The Manila Times - - FRONT PAGE -

KORON­ADAL CITY: In­ter­na­tional and lo­cal ex­perts crit­i­cized the En­vi­ron­men­tal and So­cial Im­pact As­sess­ment (ESIA) of the Tam­pakan Mine Project dur­ing a pub­lic fo­rum held at the South Cota­bato gym­na­sium and Cul­tural Cen­ter on Septem­ber 23.

The Of­fice of the Gov­er­nor and the So­cial Ac­tion Cen­ter of Mar­bel coor­ga­nized the ac­tiv­ity to bring to­gether the con­sul­tants of Sagittariu­s Mines Inc/ Xs­trata and ex­perts from the anti-min­ing groups to present the pos­si­ble im­pact of the Tam­pakan min­ing project to the peo­ple and environmen­t ac­cord­ing to Fa­ther Joy Peliño, di­rec­tor of the So­cial Ac­tion Cen­ter of the Mar­bel Dio­cese

Clive Wicks and Dr. Robert Goodland, en­vi­ron­men­tal con­sul­tants and mem­bers of the Lon­don based Work­ing Group on Min­ing in the Philip­pines (WGMP-UK) read and an­a­lyzed the draft En­vi­ron­men­tal and So­cial Im­pact As­sess­ment (ESIA) of SMI/Xs­trata and found that the 3,000-page doc­u­ment fails to dis­close the most se­vere im­pacts of the min­ing project in an area of high seis­mic ac­tiv­ity and is badly flawed in recog­ni­tion of the risks the mine poses.

A shorter ver­sion of the ESIA, the EIS, was equally crit­i­cized. The doc­u­ment is a re­quire­ment of the Depart­ment of Environmen­t and Nat­u­ral Re­sources-En­vi­ron­men­tal Man­age­ment Bureau (DENR-EMB)—be­fore SMI/Xs­trata can re­ceive the En­vi­ron­men­tal Com­pli­ance Cer­tifi­cate (ECC) nec­es­sary to start the mine de­vel­op­ment.

Af­ter two and a half hours of pre­sen­ta­tion by the SMI/Xs­trata con­sul­tants, Clive Wicks and Filipino ex­perts, lawyer Ipat Luna and Kail Zin­ga­pan, pre­sented their eval­u­a­tion and dis­cussed the real risks of the project that seemed to be cov­ered up in the mas­sive EIS and ESIA doc­u­ments.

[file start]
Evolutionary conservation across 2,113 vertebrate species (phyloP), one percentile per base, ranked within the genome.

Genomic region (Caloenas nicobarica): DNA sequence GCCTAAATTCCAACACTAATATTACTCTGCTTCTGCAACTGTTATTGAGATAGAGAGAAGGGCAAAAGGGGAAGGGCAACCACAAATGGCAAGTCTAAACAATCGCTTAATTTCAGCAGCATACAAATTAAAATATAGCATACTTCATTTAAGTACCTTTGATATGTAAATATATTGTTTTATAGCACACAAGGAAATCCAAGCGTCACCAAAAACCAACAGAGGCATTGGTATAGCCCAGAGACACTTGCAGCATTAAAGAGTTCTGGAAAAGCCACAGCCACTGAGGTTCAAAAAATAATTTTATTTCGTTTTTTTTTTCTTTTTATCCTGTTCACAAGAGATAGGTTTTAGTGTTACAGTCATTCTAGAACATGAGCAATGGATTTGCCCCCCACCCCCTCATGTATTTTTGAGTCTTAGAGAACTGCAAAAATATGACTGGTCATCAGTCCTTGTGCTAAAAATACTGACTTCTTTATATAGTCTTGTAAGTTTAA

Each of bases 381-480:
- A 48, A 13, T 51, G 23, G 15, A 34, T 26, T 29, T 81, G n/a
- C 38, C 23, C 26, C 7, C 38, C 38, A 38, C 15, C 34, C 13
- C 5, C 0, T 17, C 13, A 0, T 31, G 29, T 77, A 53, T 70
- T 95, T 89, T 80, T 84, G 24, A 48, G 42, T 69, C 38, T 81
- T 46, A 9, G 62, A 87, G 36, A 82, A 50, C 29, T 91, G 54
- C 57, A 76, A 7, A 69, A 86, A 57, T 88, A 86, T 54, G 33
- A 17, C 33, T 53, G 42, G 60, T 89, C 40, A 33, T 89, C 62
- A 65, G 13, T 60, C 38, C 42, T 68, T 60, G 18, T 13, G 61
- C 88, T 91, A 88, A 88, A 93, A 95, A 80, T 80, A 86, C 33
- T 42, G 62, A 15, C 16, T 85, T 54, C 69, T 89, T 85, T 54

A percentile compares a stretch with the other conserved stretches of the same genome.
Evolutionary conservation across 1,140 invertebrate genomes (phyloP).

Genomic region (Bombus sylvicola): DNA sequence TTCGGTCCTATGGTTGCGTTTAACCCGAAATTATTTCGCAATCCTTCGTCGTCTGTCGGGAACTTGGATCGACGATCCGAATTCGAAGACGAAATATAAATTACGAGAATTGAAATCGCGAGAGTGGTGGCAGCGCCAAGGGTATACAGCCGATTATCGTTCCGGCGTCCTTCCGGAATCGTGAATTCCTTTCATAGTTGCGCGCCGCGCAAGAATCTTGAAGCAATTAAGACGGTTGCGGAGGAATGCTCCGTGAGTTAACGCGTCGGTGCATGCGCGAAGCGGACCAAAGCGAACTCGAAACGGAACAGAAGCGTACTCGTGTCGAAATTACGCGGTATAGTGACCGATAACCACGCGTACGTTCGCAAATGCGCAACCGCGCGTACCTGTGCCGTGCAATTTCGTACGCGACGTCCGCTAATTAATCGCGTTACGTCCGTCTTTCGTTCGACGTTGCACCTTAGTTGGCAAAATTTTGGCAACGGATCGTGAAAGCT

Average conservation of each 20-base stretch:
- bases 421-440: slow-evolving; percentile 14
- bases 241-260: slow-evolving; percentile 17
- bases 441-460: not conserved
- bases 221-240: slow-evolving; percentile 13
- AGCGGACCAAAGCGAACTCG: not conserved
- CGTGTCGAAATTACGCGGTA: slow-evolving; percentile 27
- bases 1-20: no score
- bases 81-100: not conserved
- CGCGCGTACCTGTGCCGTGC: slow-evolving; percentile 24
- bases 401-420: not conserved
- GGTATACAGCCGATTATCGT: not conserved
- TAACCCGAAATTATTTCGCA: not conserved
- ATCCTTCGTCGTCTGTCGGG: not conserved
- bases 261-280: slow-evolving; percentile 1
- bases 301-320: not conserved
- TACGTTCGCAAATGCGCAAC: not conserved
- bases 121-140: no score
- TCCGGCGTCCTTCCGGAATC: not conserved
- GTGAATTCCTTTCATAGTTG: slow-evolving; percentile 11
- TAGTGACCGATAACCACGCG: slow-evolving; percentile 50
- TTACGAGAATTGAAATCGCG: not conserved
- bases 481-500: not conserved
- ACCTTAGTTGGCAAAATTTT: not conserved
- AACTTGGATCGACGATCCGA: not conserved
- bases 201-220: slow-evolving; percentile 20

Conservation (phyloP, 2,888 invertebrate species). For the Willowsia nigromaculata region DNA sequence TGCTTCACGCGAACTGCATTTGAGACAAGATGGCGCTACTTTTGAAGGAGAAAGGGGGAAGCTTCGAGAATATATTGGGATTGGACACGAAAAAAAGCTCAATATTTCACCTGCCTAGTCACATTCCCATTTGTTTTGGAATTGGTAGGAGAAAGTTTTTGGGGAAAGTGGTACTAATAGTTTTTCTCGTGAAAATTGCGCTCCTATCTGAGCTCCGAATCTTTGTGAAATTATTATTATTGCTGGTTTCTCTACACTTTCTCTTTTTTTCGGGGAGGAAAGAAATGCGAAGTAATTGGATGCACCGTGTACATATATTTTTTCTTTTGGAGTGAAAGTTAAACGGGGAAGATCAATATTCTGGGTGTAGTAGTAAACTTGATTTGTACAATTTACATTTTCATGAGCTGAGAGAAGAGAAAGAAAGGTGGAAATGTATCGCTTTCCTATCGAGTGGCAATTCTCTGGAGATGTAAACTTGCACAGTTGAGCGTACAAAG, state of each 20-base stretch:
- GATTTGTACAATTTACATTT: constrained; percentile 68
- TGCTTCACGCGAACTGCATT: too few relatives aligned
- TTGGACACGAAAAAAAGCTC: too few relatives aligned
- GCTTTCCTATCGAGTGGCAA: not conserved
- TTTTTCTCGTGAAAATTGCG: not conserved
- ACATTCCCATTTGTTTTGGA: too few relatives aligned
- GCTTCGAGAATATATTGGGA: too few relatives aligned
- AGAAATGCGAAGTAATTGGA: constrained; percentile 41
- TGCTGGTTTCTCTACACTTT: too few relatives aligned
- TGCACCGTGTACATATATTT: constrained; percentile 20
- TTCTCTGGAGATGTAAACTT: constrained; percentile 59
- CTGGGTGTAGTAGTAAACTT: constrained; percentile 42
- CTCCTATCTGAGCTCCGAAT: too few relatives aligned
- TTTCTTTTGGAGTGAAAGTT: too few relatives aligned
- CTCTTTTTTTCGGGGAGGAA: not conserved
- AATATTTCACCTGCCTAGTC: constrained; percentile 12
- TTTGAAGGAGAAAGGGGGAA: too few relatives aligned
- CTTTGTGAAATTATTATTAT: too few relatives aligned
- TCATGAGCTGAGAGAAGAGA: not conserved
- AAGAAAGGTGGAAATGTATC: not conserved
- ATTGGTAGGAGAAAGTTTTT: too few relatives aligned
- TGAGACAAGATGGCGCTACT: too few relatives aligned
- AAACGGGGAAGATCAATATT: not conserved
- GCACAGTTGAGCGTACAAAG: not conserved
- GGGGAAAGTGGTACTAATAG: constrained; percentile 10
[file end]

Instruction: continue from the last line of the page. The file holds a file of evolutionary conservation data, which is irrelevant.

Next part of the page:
Wicks pointed out that SMI own con­sul­tants ad­mit­ted in their Waste Man­age­ment Ap­pen­dix (page 42)—“there is a high po­ten­tial for loss of life and se­vere en­vi­ron­men­tal dam­age if the tail­ings dam or rock stor­age fa­cil­ity col­lapse.” He went on to say that in his and Dr. Robert Goodland opinion, there was a strong chance that the fa­cil­i­ties would col­lapse just as 16 tail­ings dams have col­lapsed in the Philip­pines in re­cent years. Many more tail­ings dams have col­lapsed on the Is­land of New Guinea.

“You know that the mine area is on top of stra­to­vol­ca­noes and fault lines, some of which cross each other, and is lo­cated in an area of high seis­mic ac­tiv­ity, and you will build large dams and a rock stor­age fa­cil­ity for 1.6 bil­lion tons of toxic rock that are highly sus­cep­ti­ble to break­age and dis­as­ters. In that event, how many peo­ple will die?” Wicks asked the SMI ex­perts. This was a ba­sic ques­tion he had asked in his as­sess­ment of other plans in dif­fer­ent coun­tries. SMI/Xs­trata con­sul­tants, how­ever, did not an­swer the query.

Wicks also pointed out that SMI/Xs­trata are ex­pect­ing the peo­ple of the three prov­inces to take the risk for­ever in per­pe­tu­ity, while the com­pany only car­ries the risk for about 20 years. The com­pany does not even rec­og­nize many of them as stake­hold­ers. Ev­ery per­son who uses water from the Tam­pakan Moun­tain is a stake­holder and has a hu­man right to clean water. One of the big­gest risks is to the vi­tal shal­low aquifers un­der Koron­adal Val­ley and many other ar­eas. If they are pol­luted by acid mine drainage they can never be cleaned up.

Wicks and Goodland are the au­thors of the book Philip­pines: Min­ing or Food? pub­lished in 2009, a book that doc­u­mented how the agri­cul­ture in­dus­try and com­mu­ni­ties are af­fected by min­ing ac­tiv­i­ties in the coun­try.